Greetings from the green Kapiti plains of Kenya, where we have enjoyed rains that have caused trees and shrubs to grow nicely–though were more than our roads could handle.
Deep ruts have made it a challenge to get up the hill to the Ahadi Family house, but the neighbors are collecting funds to do some patching. We also had to dig a ditch on our property, and put in a culvert to keep the water off the hillside from destroying our driveway and washing out the road outside of our compound.The bigger boys were a big help in doing this.
Sadly, our attempts at farming are not doing so well these days either. With the overcast skies, our tomatoes aren’t getting enough sun, so aren’t growing like they were in the past. And some animals got to our chickens and ate many of them and almost all of their eggs. So, we had been anticipating about 200 chickens by now but only have 18! (We are illustrating the saying, “Don’t count your chickens before they’ve hatched.” Same goes for tomatoes–except they don’t hatch.)
We thank God that our boys have settled nicely at school, and those who are attending new schools are adjusting, with the exception of one orphaned boy in the community whom we were paying school fees for. He refused to repeat because of low grades and has run away from his auntie to live in a community far from us where his grandmother lives.
We now have begun the process of finding high schools for the three Ahadi boys who finished primary school. It is quite a tedious process, and you often don’t get the high school you really wanted. We thank God for providing enough funds to meet expenses to date, including paying educational expenses for some orphaned children whose single mom was murdered last year and who are staying with their uncle, who is an Ahadi alumnus. But now, except for the money that has been designated for college/university boys and for the construction on the proposed new addition, we are feeling the “bottom of the barrel.” (Can you almost hear me scratching bottom?) We would appreciate any help you may be able to give at this time.Getting someone started in high school is very costly (about Kes.50,000–$500 each)! New uniforms, books, mattress, bedding, metal storage box, shopping, on top of school fees which are always worse first term. Multiply that by 3 boys. We thank God that we just learned that one of our boys has been offered a place at Mumbuni Boys in Machakos which is just 20 km. away (12 miles). Next week, our monthly food and utilities bills are due, and there are barelyenough funds to pay for them. Nothing for the high school boys. THANK YOU IN ADVANCE FOR YOUR ANTICIPATED GENEROSITY. By the way, the boys have nightly devotions but only have Gideon New Testaments in King James English. We would love to get them all a Bible of their very own, and they are actually each supposed to have one for their Christian Religious Education class at school. But getting 20 Bibles will cost around Kes.15,000 ($150). Would one of you (or a youth group) like to take this on as a project? Pictured are some of the Ahadi boys presenting a short drama to our Board, about the Kingdom of God being so much better than earthly kingdoms.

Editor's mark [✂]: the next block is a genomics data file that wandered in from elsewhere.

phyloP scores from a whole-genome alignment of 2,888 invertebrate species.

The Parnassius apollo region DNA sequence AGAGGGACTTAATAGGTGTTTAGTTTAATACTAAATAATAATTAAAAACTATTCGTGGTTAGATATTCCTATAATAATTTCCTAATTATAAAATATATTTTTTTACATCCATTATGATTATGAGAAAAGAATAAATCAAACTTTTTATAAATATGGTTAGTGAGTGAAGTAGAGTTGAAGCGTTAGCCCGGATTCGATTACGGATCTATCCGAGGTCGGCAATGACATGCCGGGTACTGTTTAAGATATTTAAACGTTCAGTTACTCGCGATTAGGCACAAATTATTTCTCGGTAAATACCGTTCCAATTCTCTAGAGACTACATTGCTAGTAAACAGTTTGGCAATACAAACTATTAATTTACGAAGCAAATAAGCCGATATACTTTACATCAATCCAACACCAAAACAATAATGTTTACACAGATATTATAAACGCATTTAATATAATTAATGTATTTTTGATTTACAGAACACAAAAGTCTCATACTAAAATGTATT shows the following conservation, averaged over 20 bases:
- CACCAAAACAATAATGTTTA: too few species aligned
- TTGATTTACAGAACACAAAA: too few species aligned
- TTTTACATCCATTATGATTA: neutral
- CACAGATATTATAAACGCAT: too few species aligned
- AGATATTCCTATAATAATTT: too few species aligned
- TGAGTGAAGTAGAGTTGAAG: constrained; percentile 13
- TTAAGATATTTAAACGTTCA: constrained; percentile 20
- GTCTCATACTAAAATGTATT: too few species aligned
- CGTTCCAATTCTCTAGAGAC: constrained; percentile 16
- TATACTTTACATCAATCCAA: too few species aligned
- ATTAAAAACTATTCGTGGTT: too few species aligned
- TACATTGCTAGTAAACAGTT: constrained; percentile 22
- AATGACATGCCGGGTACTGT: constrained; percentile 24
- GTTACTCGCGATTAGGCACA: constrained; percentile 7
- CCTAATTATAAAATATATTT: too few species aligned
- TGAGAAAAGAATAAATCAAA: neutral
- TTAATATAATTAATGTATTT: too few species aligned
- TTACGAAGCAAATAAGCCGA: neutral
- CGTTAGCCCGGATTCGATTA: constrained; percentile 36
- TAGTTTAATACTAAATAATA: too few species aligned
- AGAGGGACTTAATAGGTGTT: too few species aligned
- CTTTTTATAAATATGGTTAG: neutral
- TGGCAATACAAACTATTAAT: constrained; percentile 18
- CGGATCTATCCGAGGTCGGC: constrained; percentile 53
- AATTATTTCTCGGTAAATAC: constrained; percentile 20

My husband and I continue to make progress in handing over our responsibilities, and have begun packing up, giving away and throwing out our 17-year accumulation of stuff. Only 3 ½ months remain before we head back to the US. Please pray that our house in Kenya near the Daystar University Athi River campus, will sell at a high enough price to buy something else in the US. We still plan to be very involved with Ahadi Family Kenya through internet, phone, etc. and we continue the process of setting up a trust in which we will both be trustees, overseeing finances from afar. Lord willing, we also plan to pay an annual visit to check up on things “on the ground.” We are thankful for a board of directors and staff, who love Ahadi Family and who will keep things going(as long as you friends of Ahadi keep the donations coming). Without you, Ahadi Family Kenya could not exist. God uses your pockets to support the ministry here. We would love it if more of our Kenyan friends would join the friends from “the other side of the pond” in supporting the Ahadi boys. WE NEED YOU!
One of our Ahadi alumni has agreed to join our board of directors, filling the space left by my coming resignation since I will not be in the country to attend board meetings after April. Thank you, Rama Kitsao for joyfully accepting the challenge. He was our first Ahadi Family university graduate 10 years ago from Daystar University, also earned an MBA, and is currently working at Trans National Bank in Nairobi.